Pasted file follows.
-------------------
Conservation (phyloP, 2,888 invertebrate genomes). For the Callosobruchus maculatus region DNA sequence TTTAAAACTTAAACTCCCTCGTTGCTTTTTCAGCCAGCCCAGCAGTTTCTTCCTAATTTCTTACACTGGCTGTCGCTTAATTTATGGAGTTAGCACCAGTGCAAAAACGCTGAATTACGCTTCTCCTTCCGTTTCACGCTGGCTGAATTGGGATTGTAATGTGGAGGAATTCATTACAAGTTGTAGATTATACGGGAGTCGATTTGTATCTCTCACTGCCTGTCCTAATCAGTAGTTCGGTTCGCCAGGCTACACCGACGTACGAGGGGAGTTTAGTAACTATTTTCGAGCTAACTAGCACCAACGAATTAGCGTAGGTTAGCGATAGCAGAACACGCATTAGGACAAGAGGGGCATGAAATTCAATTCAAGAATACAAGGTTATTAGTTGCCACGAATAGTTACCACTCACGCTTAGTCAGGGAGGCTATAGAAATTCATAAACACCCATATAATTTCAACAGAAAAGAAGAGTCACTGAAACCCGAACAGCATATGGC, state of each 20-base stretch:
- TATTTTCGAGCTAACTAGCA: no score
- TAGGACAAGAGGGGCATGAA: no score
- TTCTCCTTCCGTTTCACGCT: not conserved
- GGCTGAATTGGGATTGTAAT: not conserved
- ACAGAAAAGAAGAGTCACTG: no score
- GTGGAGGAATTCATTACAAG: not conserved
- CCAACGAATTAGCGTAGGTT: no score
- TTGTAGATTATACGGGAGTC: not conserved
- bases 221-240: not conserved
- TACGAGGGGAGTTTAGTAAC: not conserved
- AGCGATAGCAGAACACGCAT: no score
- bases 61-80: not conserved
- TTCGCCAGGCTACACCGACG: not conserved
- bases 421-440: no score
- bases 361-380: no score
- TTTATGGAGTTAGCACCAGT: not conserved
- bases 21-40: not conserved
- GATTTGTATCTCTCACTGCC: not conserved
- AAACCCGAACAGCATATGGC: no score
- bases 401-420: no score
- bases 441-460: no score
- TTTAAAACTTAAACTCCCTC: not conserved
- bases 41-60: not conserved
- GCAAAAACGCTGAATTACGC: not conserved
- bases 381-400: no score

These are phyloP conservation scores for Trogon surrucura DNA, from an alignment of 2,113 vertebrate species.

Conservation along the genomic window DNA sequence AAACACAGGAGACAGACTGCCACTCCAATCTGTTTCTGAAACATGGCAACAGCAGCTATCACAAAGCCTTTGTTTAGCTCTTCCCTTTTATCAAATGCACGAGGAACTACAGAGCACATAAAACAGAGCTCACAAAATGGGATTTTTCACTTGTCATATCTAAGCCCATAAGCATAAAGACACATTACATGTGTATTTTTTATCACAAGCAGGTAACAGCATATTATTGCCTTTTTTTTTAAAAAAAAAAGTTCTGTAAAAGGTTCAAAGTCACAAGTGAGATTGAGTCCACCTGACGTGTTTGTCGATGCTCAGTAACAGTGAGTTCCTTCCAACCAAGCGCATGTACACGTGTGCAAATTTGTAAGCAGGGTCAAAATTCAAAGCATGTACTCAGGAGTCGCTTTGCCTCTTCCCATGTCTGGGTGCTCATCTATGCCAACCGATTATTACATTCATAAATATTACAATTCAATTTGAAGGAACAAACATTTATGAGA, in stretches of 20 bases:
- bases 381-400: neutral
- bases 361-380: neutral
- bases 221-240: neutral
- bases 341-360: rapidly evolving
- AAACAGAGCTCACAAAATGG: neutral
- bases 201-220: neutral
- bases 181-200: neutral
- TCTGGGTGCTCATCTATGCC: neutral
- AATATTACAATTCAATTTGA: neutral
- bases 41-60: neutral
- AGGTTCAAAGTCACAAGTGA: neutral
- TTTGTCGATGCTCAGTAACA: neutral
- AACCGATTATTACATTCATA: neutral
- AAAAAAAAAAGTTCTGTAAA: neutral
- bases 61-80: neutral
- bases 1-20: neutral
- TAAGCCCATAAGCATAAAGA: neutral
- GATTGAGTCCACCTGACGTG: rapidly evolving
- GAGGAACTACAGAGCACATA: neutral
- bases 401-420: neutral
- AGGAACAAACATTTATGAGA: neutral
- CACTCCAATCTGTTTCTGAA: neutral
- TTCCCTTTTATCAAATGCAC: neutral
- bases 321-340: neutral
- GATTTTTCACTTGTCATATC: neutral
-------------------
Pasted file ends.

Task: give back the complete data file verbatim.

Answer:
Conservation (phyloP, 2,888 invertebrate genomes). For the Callosobruchus maculatus region DNA sequence TTTAAAACTTAAACTCCCTCGTTGCTTTTTCAGCCAGCCCAGCAGTTTCTTCCTAATTTCTTACACTGGCTGTCGCTTAATTTATGGAGTTAGCACCAGTGCAAAAACGCTGAATTACGCTTCTCCTTCCGTTTCACGCTGGCTGAATTGGGATTGTAATGTGGAGGAATTCATTACAAGTTGTAGATTATACGGGAGTCGATTTGTATCTCTCACTGCCTGTCCTAATCAGTAGTTCGGTTCGCCAGGCTACACCGACGTACGAGGGGAGTTTAGTAACTATTTTCGAGCTAACTAGCACCAACGAATTAGCGTAGGTTAGCGATAGCAGAACACGCATTAGGACAAGAGGGGCATGAAATTCAATTCAAGAATACAAGGTTATTAGTTGCCACGAATAGTTACCACTCACGCTTAGTCAGGGAGGCTATAGAAATTCATAAACACCCATATAATTTCAACAGAAAAGAAGAGTCACTGAAACCCGAACAGCATATGGC, state of each 20-base stretch:
- TATTTTCGAGCTAACTAGCA: no score
- TAGGACAAGAGGGGCATGAA: no score
- TTCTCCTTCCGTTTCACGCT: not conserved
- GGCTGAATTGGGATTGTAAT: not conserved
- ACAGAAAAGAAGAGTCACTG: no score
- GTGGAGGAATTCATTACAAG: not conserved
- CCAACGAATTAGCGTAGGTT: no score
- TTGTAGATTATACGGGAGTC: not conserved
- bases 221-240: not conserved
- TACGAGGGGAGTTTAGTAAC: not conserved
- AGCGATAGCAGAACACGCAT: no score
- bases 61-80: not conserved
- TTCGCCAGGCTACACCGACG: not conserved
- bases 421-440: no score
- bases 361-380: no score
- TTTATGGAGTTAGCACCAGT: not conserved
- bases 21-40: not conserved
- GATTTGTATCTCTCACTGCC: not conserved
- AAACCCGAACAGCATATGGC: no score
- bases 401-420: no score
- bases 441-460: no score
- TTTAAAACTTAAACTCCCTC: not conserved
- bases 41-60: not conserved
- GCAAAAACGCTGAATTACGC: not conserved
- bases 381-400: no score

These are phyloP conservation scores for Trogon surrucura DNA, from an alignment of 2,113 vertebrate species.

Conservation along the genomic window DNA sequence AAACACAGGAGACAGACTGCCACTCCAATCTGTTTCTGAAACATGGCAACAGCAGCTATCACAAAGCCTTTGTTTAGCTCTTCCCTTTTATCAAATGCACGAGGAACTACAGAGCACATAAAACAGAGCTCACAAAATGGGATTTTTCACTTGTCATATCTAAGCCCATAAGCATAAAGACACATTACATGTGTATTTTTTATCACAAGCAGGTAACAGCATATTATTGCCTTTTTTTTTAAAAAAAAAAGTTCTGTAAAAGGTTCAAAGTCACAAGTGAGATTGAGTCCACCTGACGTGTTTGTCGATGCTCAGTAACAGTGAGTTCCTTCCAACCAAGCGCATGTACACGTGTGCAAATTTGTAAGCAGGGTCAAAATTCAAAGCATGTACTCAGGAGTCGCTTTGCCTCTTCCCATGTCTGGGTGCTCATCTATGCCAACCGATTATTACATTCATAAATATTACAATTCAATTTGAAGGAACAAACATTTATGAGA, in stretches of 20 bases:
- bases 381-400: neutral
- bases 361-380: neutral
- bases 221-240: neutral
- bases 341-360: rapidly evolving
- AAACAGAGCTCACAAAATGG: neutral
- bases 201-220: neutral
- bases 181-200: neutral
- TCTGGGTGCTCATCTATGCC: neutral
- AATATTACAATTCAATTTGA: neutral
- bases 41-60: neutral
- AGGTTCAAAGTCACAAGTGA: neutral
- TTTGTCGATGCTCAGTAACA: neutral
- AACCGATTATTACATTCATA: neutral
- AAAAAAAAAAGTTCTGTAAA: neutral
- bases 61-80: neutral
- bases 1-20: neutral
- TAAGCCCATAAGCATAAAGA: neutral
- GATTGAGTCCACCTGACGTG: rapidly evolving
- GAGGAACTACAGAGCACATA: neutral
- bases 401-420: neutral
- AGGAACAAACATTTATGAGA: neutral
- CACTCCAATCTGTTTCTGAA: neutral
- TTCCCTTTTATCAAATGCAC: neutral
- bases 321-340: neutral
- GATTTTTCACTTGTCATATC: neutral